Catnip (Nepeta cataria L.) is a perennial herb that is found in Europe, Central Asia, and North America. Catnip is not native to North America, but it is well acclimatized in many areas of the United States. Catnip is used as a cat toy filler and medicinal tea. We determined the effects of three irrigation regimes on the physiological, anatomical and growth traits of catnip. In one experiment, plants were irrigated every two days, five days, and 10 days for 12 weeks. Irrigation regime did not affect leaf dry weight, the ratio of root to shoot dry weight, and specific leaf weight. Root and shoot dry weights were lowest in plants irrigated every ten days and averaged 142 and 19 grams per plant, respectively. Average total leaf area of plants irrigated every ten days was the lowest and averaged 934 cm2. Leaves from plants irrigated every five days had the thickest palisade layers. In another experiment, plants were irrigated every other day, five days, and ten days for six weeks. Irrigation treatment affected leaf maximal fluorescence. Plants irrigated every 10 days had stomatal conductance rates that were reduced to as little as 82% of plants watered every other day. We conclude that plants watered every ten days accumulated the least dry mass. Irrigation regime affects both physiological and anatomical traits of catnip. Effects of those three irrigation levels on the accumulation of essential oils in catnip are being investigated.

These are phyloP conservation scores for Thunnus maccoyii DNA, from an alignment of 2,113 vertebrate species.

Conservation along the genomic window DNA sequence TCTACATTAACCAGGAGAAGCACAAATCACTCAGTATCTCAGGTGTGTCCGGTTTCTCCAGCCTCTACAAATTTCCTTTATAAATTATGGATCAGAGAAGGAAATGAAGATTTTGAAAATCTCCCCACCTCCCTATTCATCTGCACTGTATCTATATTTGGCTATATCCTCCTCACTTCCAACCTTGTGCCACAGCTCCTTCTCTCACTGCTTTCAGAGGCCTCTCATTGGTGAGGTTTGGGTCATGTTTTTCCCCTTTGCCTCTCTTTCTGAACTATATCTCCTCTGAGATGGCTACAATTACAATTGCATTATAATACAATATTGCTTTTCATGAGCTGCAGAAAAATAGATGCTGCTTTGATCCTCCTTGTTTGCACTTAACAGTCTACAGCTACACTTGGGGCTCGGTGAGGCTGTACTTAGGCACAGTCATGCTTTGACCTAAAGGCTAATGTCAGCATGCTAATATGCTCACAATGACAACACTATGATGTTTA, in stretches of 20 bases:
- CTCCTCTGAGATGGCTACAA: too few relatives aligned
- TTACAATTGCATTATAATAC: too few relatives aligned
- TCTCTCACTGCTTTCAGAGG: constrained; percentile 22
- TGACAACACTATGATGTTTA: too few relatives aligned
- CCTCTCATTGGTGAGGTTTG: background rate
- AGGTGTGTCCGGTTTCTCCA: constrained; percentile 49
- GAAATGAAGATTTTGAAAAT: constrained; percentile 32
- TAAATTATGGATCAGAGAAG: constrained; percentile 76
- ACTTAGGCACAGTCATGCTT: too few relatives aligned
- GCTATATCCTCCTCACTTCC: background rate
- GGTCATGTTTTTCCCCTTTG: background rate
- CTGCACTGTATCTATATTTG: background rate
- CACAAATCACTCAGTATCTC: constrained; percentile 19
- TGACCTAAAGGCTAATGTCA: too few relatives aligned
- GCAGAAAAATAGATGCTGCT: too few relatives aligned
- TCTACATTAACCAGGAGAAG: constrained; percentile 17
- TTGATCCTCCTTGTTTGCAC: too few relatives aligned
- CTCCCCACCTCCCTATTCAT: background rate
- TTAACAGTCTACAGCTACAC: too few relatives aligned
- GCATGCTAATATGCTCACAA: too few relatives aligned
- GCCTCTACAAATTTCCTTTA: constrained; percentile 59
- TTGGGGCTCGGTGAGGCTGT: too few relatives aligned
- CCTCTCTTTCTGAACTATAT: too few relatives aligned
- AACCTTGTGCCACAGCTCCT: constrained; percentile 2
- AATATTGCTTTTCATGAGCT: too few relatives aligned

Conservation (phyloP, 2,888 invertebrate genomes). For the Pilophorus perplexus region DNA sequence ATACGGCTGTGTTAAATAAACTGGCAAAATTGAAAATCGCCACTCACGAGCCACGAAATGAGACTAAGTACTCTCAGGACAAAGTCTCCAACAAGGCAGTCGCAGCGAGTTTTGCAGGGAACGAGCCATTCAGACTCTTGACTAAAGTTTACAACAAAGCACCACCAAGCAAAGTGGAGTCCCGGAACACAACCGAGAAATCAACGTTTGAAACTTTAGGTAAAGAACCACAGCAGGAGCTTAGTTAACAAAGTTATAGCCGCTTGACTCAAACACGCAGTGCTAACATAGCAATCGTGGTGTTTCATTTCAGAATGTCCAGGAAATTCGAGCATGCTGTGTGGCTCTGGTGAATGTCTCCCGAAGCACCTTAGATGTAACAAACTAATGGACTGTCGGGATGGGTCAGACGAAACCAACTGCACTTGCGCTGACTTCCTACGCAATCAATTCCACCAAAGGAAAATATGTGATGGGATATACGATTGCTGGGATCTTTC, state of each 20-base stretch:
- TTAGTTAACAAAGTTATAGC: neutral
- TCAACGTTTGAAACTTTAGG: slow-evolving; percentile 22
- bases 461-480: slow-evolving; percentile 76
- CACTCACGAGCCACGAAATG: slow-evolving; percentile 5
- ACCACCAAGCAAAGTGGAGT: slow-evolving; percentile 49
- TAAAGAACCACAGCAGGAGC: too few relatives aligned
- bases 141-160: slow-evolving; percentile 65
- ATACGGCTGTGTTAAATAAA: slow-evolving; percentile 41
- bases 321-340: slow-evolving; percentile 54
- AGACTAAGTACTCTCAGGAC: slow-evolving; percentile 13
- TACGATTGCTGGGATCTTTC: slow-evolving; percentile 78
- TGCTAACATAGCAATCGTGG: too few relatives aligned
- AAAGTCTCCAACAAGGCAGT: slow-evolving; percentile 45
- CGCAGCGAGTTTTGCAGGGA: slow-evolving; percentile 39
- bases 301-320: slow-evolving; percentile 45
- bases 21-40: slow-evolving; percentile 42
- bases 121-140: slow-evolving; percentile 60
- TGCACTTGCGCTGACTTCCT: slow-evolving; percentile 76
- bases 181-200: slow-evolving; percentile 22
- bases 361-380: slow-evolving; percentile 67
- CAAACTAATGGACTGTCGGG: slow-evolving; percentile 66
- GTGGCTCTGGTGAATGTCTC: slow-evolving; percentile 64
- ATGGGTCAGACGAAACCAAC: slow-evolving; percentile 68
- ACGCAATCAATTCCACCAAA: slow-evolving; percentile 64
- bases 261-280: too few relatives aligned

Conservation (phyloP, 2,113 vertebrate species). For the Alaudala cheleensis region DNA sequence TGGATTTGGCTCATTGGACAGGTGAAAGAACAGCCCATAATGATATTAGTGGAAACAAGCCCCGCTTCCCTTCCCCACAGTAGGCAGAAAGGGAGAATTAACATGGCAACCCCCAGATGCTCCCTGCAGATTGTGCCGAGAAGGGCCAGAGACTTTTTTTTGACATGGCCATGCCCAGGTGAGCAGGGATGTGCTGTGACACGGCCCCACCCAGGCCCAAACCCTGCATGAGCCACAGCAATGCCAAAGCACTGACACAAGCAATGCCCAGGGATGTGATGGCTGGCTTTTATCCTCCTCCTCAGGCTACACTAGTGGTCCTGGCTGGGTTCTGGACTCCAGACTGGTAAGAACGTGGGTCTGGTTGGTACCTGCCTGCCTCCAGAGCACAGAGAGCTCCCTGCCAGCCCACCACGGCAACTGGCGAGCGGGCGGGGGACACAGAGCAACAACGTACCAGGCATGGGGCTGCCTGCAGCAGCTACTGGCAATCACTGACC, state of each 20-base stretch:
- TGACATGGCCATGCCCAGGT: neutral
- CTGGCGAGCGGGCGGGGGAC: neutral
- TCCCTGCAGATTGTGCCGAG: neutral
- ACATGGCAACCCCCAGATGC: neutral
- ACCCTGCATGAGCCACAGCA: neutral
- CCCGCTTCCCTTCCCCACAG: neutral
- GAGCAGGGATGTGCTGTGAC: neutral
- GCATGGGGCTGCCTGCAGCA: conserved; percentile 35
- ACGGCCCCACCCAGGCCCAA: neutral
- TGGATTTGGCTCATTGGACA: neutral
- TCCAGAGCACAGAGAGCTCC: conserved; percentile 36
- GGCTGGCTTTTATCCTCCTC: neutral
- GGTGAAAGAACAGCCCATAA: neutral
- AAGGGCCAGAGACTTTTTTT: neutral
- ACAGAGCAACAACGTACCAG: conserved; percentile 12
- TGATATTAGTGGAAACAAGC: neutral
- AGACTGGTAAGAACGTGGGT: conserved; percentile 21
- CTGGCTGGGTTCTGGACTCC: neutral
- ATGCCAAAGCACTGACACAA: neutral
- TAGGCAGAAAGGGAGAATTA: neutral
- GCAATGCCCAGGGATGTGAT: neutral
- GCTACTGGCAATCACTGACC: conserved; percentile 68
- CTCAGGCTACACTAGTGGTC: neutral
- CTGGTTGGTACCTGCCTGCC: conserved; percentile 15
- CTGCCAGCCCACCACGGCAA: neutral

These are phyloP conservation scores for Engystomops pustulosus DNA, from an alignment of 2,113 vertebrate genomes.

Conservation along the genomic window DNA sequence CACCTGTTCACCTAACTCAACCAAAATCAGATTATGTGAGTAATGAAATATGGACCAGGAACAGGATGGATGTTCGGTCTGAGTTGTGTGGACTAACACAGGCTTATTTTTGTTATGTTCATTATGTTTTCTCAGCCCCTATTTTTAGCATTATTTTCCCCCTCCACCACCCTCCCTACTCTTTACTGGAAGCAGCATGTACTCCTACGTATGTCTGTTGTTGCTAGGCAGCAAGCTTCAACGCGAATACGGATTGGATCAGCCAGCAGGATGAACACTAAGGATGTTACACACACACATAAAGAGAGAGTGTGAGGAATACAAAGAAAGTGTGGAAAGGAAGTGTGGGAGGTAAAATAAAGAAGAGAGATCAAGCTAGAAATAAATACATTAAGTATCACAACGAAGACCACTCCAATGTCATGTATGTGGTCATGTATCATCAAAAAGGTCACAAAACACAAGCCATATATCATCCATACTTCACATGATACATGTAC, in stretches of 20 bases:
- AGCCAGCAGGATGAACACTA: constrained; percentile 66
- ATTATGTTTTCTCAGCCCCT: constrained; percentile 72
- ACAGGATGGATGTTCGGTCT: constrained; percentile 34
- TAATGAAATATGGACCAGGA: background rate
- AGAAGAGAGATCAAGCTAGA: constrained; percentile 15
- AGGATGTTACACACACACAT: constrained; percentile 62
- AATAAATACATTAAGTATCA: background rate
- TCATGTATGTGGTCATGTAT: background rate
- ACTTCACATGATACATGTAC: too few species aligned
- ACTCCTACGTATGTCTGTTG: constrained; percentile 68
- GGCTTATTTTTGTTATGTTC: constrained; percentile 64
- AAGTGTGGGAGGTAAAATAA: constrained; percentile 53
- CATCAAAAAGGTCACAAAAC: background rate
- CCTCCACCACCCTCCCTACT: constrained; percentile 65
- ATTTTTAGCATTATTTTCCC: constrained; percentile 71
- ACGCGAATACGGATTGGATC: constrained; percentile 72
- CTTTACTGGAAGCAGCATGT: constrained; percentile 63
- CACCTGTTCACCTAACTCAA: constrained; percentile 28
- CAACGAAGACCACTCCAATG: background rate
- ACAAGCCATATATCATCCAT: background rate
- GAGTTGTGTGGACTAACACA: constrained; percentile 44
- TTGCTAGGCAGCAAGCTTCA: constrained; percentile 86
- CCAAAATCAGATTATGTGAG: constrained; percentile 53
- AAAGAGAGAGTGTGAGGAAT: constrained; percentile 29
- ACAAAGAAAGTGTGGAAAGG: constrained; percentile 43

Key words: Catmint, Chlorophyll Fluorescence, Drought, Labiatae, Nepeta cataria